Live band karaoke. Beautiful women everywhere. Free beer. Can it possibly get better?
Yes, it can.
I was pleased when Don Diego invited me to the shindig. As you may have noticed from the sparse entries lately, life has settled into a routine around here. Routine, and not terribly exciting. People invite me to stuff, but if I’ve got a groove going in my work, I tend to back out. Also, most people tend to go out on the “weekend” (some sort of business ritual, I understand), and so everybody has plans at the same time, and the bars are at their most crowded and smoky. How can you get any work done in a place like that?
Don Diego and I scan the list of songs and go to sign up. Although we are just about the first ones on the list, the girl in charge tells Don Diego that his song is already taken. He chooses another. I scowl at the list again. There is nothing really in my wheelhouse, and fortunately for the bar there is no Billy Idol, either. I make a choice and scribble it down.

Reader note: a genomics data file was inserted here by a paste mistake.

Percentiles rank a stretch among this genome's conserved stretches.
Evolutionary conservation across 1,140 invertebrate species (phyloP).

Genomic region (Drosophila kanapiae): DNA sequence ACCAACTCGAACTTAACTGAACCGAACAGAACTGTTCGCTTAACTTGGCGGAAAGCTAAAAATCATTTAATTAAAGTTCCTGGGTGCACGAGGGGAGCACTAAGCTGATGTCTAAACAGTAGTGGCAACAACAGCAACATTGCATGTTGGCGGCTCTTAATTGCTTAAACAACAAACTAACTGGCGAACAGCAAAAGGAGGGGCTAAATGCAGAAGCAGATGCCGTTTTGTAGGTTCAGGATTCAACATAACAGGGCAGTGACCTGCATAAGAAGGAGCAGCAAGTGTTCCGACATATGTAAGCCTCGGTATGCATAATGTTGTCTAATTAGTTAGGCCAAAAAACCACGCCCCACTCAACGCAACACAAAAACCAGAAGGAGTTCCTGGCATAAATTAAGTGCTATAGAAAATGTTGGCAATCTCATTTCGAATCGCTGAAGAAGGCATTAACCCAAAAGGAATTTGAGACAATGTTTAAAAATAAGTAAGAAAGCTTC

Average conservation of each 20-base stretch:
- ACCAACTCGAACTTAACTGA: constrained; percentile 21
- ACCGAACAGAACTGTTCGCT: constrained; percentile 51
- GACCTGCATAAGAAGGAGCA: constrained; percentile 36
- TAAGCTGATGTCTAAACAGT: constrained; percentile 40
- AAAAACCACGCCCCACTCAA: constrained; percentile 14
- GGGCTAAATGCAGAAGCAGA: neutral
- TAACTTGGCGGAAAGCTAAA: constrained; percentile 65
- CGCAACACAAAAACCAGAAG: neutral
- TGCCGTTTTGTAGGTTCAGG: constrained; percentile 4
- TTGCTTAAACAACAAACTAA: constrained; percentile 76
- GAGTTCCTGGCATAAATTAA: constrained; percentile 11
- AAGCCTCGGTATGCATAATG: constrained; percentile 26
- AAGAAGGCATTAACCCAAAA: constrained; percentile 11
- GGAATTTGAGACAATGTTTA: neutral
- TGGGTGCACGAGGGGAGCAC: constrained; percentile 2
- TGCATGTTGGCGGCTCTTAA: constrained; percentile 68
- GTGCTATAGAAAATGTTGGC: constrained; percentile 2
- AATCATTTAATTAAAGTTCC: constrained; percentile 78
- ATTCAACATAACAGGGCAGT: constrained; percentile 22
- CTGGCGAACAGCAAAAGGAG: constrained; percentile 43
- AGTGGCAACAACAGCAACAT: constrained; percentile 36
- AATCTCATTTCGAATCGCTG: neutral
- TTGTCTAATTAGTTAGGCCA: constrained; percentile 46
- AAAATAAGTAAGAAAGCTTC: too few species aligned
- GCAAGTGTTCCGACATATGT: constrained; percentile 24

The outing was organized by a local language school where Don Diego teaches English. “One thing I have to tell you,” he had to tell me, “there are a lot of really good-looking women there.” I put this factum in the “good” column and was all the more eager for the night to roll round. When we learned that the karaoke was in front of a live band, I didn’t quite know which column that belonged in. On the one hand, it’s simply a kick to get up and front a bunch of talented professional musicians, to be a part of their act if only for a moment. On the other hand, you are limited to what they know how to play. For instance, there might be relatively few songs in English, and you might find yourself singing a song that’s just a little too high for your rusty vocal cords.